Wednesday, December 8

Experts Try to Change Faulty Perception of Fracking Replacing Water with CO2

Hydraulic fracturing, or fracking, is the process of pumping water, sand, and other chemicals under high pressure into the ground to break apart rock and release the natural gas contained. By 2013, there were over two million oil and gas wells that had been hydraulically fractured in the U.S., according to the Department of Energy (DOE). It’s estimated that about 95% of all new wells are drilled under these conditions.

According to British technology website The Register, new research from the University of Virginia led by Andres Clarens is looking at the possibility of replacing water with CO2 at fracking sites. The idea is that CO2 would act as a carbon sequestration, making fracking that much more efficient and sustainable.

“We are working to develop a fundamental understanding of how interfacial properties at the gas-brine interface and at the gas-brine-mineral interface could impact buoyancy-driven flow through porous media,” Clarens said. “Mass transfer between gas (e.g. CO2) and brine and CO2 phase change will mitigate leakage.”

While many people still argue against the process of fracking, experts say these claims are unfounded. Colin Scott is a geologist who has worked on oil rigs and as an independent consultant in the industry for over 40 years.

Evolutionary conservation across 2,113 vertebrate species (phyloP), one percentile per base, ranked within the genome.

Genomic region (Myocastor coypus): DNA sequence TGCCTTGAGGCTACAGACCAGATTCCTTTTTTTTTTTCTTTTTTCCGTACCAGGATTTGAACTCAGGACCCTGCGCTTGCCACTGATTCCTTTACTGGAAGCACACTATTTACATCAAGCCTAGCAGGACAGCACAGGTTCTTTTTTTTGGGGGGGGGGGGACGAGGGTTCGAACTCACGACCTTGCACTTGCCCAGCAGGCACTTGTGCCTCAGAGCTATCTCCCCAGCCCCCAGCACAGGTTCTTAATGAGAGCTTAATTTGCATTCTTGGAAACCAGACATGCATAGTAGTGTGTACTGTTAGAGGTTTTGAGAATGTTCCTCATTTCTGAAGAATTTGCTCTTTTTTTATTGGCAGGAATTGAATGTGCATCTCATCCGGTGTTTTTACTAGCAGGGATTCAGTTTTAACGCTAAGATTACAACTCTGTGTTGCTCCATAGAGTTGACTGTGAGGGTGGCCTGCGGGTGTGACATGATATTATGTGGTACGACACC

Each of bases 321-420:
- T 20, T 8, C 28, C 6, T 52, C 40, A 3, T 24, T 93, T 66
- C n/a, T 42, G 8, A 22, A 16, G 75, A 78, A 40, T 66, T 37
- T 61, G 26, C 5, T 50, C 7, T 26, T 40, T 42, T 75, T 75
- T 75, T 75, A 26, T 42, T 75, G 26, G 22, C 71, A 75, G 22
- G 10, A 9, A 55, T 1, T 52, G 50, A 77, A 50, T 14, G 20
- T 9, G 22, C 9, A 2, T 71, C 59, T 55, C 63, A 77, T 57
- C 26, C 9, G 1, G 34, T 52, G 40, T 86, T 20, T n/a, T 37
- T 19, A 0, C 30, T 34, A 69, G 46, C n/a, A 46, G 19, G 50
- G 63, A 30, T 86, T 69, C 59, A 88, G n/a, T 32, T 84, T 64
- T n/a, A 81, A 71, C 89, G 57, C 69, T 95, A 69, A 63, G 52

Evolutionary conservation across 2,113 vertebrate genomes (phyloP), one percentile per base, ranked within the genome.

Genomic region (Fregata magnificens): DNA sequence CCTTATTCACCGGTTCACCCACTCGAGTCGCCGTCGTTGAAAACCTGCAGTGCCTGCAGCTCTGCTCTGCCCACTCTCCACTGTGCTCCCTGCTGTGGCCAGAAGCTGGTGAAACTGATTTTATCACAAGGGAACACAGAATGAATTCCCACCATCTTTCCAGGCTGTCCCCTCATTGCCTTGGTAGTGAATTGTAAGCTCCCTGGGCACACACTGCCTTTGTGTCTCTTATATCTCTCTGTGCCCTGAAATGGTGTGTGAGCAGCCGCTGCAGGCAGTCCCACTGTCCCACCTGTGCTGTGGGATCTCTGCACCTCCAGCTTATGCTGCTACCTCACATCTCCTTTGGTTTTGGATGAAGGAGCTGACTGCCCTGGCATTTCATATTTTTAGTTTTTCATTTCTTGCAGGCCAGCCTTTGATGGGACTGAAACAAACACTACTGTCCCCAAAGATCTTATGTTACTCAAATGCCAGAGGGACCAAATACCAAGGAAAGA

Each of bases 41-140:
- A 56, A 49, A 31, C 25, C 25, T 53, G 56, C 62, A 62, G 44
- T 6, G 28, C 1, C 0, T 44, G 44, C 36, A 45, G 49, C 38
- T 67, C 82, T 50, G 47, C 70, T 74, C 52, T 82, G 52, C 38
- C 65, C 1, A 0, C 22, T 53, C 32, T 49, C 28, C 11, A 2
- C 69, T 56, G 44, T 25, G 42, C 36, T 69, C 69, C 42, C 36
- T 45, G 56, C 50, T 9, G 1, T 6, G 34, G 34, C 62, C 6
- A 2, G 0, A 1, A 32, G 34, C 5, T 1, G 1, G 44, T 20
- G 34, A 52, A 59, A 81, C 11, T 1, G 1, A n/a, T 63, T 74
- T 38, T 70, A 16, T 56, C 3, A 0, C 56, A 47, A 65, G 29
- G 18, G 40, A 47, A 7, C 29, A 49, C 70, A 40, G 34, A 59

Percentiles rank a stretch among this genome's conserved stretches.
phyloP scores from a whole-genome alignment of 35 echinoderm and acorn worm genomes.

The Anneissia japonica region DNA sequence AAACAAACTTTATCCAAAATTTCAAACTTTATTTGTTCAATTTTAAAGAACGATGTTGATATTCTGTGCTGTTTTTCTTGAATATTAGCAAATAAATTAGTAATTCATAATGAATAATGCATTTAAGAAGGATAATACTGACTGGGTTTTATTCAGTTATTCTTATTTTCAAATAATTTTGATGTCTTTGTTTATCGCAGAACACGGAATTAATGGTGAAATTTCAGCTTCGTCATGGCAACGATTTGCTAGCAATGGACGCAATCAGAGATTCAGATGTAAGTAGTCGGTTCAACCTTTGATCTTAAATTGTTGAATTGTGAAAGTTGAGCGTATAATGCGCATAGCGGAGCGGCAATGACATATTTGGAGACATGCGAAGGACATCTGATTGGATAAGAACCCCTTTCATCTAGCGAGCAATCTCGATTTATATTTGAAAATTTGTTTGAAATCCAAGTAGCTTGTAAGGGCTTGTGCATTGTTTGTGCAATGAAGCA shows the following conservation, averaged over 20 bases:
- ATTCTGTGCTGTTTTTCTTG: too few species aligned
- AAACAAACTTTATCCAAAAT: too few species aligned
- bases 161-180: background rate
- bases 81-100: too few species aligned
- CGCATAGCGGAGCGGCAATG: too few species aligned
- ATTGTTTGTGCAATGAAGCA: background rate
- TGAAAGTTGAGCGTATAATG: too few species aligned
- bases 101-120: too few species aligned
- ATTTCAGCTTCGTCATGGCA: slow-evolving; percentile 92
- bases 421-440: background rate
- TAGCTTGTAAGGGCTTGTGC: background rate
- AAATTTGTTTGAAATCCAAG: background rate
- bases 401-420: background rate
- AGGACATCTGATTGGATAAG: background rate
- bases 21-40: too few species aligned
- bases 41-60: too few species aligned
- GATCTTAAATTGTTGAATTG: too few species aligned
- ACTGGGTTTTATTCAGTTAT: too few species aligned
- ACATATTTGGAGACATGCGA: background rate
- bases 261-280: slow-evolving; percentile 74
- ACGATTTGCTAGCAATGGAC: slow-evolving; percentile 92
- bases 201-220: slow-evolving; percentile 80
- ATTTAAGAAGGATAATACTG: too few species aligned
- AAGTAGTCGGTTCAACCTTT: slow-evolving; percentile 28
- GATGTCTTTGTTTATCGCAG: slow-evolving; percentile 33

“Fracking is done way lower down than aquifers and as long as the casing in the wells is well cemented, no fracking fluid can escape,” he said. “There is a way of testing the cement ‘bond’ which is foolproof and verifiable, so the worry is just not there. But as a method of CO2 disposal, it would be great.”

Unfortunately, the perception of fracking has been ingrained in a negative light in our society over the last few years. Through improvements such as this one, people like Clarens are hoping to change the narrative. He shared his thoughts with New Scientist, where his study was first reported.

“There is great potential for this technology to help improve the integrity of well bores,” Clarens said. “I think that will go a long way toward improving public perception of fracking.”

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